Saturday, November 1, 2008

Jose Carreras in Miaoli

The Miaoli County government (in Taiwan, where I am living), invited the famous tenor Jose Carreras to perform last night at the Miaoli Stadium. I had never seen the man's face until it was all over the main roads on banners. "County Head Liu's name is almost as big as Carreras', commented my wife acidly when she saw the banners.

My father in law got some tickets for us from some nice subdistrict leaders he knows through his work in the town office. I drove my wife, mother-in-law, and cousin-in-law (is this a term?), and we met my friend Brian, who took the train down from Hsinchu. We had some laughs driving over. I practiced cursing out slow drivers in Taiwanese with the term "seh-gu," or dawdling turtle, which made everyone laugh. "You sound like you are selling turtles," said Sara.

The stadium was, as is usual in these affairs, set up for maximum inconvenience for all the 30,000 non-VIPs. One long, long line stretched out away from the stadium. After walking for 10 minutes to find the end, we gave up and sat near the entrance with a lot of other people. I went to fetch cheap corn-dogs for us, as well as some stinky tofu for mom -- without knowing she hates the stuff. Worse, I spilled the oily sauce all over my nice clean dress pants. The corn dogs were warm, sweet, soft -- like a fresh donut with a hot dog inside. Yum.

When Brian arrived he insisted we could enter anywhere we wanted without tickets, and showed us the trick. But I think the police just didn't want to speak English. We found another, unused, gate and walked through -- while the main gate was slowly processing all the second-level spectators. It was starting as we climbed up and found seats from which we could just see the very tip of the stage and a severely foreshortened screen. We could hear the massive voice but barely see anything.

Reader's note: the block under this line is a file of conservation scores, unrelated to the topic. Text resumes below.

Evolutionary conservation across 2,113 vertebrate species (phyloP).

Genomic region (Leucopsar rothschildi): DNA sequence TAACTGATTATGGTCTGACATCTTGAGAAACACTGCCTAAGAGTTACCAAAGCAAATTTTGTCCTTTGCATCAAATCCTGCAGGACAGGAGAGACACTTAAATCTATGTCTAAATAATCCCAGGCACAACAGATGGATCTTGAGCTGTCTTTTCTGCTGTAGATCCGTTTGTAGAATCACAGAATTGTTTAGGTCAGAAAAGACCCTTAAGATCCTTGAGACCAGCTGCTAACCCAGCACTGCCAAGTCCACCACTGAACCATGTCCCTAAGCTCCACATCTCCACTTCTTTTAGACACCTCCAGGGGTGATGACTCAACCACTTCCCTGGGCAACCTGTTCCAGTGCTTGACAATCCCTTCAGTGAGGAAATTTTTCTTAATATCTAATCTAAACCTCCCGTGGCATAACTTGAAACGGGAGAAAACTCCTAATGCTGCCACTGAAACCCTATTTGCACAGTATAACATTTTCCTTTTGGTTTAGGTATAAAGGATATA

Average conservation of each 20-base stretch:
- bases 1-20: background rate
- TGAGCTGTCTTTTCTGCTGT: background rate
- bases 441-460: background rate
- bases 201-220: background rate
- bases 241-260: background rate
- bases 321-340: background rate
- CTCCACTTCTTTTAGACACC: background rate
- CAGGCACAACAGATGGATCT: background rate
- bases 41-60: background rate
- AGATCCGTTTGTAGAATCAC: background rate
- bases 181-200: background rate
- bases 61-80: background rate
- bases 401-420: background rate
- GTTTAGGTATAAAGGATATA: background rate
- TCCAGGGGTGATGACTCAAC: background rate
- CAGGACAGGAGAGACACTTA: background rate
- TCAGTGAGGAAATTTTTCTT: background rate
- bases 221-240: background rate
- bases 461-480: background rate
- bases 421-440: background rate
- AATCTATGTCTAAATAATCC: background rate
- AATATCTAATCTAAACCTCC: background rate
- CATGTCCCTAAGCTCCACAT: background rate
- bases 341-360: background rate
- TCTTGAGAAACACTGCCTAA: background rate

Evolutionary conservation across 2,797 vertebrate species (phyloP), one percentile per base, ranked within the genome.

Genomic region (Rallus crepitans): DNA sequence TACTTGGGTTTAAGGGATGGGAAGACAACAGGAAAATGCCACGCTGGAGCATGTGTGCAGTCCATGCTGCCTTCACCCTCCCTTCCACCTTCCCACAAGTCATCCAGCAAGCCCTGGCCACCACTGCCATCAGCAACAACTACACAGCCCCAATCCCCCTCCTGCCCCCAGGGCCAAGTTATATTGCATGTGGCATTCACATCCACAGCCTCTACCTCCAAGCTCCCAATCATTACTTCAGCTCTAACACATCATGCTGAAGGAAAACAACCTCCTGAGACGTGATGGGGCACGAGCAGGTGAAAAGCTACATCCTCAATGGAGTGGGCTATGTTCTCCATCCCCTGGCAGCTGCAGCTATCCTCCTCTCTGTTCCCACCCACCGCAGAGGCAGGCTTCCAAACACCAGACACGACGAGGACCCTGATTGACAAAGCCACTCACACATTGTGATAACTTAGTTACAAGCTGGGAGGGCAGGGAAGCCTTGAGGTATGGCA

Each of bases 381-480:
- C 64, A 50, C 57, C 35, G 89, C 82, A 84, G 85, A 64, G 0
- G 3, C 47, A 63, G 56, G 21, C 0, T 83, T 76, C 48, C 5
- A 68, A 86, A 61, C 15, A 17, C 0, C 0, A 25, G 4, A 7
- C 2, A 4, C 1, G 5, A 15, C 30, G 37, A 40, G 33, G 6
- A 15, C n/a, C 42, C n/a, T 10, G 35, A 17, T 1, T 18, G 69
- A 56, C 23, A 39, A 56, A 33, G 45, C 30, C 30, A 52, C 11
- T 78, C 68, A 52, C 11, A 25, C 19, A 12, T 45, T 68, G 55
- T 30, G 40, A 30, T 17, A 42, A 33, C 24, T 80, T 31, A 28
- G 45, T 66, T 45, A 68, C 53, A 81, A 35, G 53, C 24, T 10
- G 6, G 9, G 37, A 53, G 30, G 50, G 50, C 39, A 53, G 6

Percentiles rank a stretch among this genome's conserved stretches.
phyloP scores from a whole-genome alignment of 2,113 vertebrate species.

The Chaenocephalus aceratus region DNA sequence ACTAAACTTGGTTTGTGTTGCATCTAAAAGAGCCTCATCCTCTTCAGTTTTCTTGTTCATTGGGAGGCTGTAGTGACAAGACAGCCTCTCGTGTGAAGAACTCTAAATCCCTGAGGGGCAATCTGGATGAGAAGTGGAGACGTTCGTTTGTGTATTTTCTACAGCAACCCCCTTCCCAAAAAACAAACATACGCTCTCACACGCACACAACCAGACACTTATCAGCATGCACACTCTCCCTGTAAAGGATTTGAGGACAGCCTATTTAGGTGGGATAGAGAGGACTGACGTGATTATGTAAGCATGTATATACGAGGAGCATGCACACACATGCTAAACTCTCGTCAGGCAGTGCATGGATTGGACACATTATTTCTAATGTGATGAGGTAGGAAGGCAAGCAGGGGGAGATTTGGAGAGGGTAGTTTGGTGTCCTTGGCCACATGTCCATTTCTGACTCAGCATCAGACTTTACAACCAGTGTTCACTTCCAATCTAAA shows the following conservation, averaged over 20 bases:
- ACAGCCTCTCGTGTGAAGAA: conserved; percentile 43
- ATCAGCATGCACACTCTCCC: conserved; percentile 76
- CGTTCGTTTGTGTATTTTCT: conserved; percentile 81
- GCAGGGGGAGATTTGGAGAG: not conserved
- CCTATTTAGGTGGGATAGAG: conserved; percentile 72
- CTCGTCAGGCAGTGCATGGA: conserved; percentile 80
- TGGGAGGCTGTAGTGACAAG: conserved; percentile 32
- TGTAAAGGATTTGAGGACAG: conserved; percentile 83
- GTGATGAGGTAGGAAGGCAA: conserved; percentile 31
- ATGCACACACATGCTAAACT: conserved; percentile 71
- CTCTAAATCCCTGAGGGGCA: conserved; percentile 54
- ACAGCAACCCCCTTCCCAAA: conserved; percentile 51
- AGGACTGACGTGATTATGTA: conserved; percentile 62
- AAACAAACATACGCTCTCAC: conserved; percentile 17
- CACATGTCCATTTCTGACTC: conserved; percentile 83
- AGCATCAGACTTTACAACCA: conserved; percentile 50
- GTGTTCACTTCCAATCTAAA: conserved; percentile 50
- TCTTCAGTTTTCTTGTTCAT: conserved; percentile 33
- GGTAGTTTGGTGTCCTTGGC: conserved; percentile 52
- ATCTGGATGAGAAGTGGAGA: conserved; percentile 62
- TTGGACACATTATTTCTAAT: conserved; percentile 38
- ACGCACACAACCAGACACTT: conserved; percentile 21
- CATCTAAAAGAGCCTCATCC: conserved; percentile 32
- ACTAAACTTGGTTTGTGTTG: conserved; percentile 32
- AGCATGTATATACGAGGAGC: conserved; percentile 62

Near the end we moved over another entrance to where we could see. The voices, of Carreras and the soprano, were amazing. Especially the woman's. It was too bad we were given no song titles, or notes on the story background for each song. How odd it was to be hearing this peculiar Italian invention, full of rolled "R"s, open air in Taiwan with thousands of rapt spectators. How odd too at this man's god-like status, cloistered from ordinary life, his voice a virtual global treasure or protected anatomical heritage site. He stood back from the front of the stage, movements spare, only a slight bow and a raised hand at the applause. He himself was slight, with a wattle under his chin which I could see working when he paused, swallowing.

But I was glad for this strange cloistering and worshipping, which he has used to good effect, husbanding his strength into his 60s or 70s. This cloister-effect of media superstardom brought him to Miaoli stadium, for us to see, bathing in his voice's rich tones.

The audience was a bit unsure, a bit reserved. A host had to come out at the end to lead them in a chant of "encore" for them to call out for more. And they did come out, to our delight. Even not knowing the words, hearing them sing was to soak in an alienness, a beautiful, distant strangeness.

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